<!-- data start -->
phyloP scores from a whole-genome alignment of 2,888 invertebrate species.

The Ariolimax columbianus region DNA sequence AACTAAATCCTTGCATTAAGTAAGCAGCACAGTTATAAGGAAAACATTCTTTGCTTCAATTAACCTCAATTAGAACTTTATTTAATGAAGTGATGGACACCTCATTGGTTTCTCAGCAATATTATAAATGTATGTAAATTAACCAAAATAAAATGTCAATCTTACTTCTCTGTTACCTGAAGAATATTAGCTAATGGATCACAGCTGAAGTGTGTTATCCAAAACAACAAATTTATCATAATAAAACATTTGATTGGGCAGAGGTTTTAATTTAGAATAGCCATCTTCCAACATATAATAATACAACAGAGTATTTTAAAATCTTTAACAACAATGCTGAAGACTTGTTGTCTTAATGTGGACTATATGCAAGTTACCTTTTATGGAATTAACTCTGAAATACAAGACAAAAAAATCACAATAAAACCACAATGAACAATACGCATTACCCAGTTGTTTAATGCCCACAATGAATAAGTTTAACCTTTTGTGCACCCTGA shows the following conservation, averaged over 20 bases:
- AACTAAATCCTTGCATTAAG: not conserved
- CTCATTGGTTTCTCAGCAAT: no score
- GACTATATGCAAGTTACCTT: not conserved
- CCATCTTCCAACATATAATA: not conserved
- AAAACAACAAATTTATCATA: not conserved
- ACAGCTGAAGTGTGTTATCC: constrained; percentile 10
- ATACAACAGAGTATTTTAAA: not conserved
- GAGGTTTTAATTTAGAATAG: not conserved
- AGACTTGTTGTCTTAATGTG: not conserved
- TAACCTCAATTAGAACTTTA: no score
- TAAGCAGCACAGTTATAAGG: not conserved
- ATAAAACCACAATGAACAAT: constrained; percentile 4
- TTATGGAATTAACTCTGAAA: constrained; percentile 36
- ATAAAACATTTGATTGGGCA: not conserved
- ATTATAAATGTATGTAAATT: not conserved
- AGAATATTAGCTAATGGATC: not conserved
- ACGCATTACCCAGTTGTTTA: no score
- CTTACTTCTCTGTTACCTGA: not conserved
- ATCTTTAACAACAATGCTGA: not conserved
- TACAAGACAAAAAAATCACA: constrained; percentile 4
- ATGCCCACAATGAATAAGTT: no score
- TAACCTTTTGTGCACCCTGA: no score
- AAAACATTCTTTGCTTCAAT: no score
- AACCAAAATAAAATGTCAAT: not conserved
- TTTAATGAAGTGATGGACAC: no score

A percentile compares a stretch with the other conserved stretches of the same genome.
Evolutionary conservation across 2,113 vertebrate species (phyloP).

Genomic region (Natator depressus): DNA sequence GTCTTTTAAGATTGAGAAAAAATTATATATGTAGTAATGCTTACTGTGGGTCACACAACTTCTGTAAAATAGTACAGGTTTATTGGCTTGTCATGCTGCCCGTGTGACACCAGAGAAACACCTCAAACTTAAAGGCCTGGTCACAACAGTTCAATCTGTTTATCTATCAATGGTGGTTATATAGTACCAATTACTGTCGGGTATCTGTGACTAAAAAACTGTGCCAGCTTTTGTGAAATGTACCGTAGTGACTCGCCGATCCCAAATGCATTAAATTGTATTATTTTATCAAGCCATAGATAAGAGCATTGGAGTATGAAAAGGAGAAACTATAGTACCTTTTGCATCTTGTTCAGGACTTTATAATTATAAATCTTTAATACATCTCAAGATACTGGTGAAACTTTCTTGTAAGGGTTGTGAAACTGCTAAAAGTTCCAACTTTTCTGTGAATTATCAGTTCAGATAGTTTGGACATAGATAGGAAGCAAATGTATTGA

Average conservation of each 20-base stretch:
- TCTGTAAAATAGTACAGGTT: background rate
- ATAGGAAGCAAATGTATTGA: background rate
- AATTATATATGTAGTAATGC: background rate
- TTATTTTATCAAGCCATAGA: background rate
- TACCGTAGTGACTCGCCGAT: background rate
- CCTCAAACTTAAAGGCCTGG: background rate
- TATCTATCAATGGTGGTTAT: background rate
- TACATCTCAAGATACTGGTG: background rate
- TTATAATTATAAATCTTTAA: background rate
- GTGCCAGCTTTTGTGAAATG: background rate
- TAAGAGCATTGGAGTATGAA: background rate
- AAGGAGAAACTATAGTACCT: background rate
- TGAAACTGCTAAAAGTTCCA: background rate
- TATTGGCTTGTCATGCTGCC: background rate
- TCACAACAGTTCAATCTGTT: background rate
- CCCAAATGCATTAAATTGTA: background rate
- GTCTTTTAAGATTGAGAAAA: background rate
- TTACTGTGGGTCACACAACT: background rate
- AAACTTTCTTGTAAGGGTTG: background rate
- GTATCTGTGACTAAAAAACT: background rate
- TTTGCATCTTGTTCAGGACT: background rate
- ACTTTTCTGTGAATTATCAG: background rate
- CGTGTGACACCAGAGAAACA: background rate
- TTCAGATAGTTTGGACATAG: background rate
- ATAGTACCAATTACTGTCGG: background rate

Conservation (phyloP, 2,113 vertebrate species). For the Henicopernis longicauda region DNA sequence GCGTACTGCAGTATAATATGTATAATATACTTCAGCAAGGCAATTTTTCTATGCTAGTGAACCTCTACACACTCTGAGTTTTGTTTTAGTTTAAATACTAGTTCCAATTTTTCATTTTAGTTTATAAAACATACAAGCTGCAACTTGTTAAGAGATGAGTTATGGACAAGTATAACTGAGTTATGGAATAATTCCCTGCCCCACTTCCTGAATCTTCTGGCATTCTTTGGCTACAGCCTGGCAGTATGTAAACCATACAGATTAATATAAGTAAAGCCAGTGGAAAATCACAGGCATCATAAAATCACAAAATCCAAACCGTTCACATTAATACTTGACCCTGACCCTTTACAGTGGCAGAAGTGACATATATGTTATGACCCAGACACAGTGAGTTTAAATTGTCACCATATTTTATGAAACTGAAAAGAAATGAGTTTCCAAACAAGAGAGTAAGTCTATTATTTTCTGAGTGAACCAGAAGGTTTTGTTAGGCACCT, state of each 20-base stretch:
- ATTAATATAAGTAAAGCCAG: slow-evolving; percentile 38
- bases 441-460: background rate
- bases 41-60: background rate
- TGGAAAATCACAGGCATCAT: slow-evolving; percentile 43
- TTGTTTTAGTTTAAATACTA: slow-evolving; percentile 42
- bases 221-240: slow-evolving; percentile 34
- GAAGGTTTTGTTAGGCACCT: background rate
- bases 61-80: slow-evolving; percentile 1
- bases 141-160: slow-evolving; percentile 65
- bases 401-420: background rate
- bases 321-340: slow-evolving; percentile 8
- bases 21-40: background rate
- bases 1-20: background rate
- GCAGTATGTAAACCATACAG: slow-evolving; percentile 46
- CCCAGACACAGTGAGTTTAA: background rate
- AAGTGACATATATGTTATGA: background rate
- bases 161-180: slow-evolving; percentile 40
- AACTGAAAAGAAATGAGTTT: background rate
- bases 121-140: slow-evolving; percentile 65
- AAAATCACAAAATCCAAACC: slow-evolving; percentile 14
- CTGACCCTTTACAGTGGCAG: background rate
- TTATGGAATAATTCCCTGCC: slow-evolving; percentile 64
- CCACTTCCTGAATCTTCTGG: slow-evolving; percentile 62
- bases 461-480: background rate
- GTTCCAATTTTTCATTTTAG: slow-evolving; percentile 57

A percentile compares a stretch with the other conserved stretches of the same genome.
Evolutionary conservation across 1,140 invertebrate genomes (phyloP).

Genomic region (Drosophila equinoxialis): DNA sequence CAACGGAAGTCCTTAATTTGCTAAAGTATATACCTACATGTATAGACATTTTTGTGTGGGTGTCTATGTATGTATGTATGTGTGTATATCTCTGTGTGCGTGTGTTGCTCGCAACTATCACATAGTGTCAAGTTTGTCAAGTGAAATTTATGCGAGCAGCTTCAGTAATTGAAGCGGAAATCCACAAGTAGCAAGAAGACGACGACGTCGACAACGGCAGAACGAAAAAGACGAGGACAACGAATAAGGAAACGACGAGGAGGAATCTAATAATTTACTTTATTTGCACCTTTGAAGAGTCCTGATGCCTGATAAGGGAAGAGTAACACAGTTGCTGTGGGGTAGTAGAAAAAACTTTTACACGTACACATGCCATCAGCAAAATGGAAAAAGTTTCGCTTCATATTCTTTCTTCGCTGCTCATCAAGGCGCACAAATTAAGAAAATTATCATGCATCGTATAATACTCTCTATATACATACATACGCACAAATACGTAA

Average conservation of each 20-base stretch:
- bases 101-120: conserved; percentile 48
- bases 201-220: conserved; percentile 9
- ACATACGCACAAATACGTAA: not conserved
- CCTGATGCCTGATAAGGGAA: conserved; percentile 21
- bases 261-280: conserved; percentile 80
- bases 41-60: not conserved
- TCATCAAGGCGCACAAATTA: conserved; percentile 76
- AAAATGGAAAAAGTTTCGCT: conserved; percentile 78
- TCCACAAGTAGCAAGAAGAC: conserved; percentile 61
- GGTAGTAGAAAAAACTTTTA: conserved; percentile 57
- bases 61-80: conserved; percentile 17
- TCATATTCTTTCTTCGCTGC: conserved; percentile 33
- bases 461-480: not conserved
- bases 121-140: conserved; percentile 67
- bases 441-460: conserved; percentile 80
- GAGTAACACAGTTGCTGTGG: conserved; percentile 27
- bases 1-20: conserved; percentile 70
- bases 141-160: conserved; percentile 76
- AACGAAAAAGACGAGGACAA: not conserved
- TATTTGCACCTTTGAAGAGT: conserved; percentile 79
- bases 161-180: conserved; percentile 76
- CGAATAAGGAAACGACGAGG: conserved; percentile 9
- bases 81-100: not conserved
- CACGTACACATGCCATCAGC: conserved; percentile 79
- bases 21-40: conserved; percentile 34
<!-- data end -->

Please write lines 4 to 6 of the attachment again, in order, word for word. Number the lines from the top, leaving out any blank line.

- CTCATTGGTTTCTCAGCAAT: no score
- GACTATATGCAAGTTACCTT: not conserved
- CCATCTTCCAACATATAATA: not conserved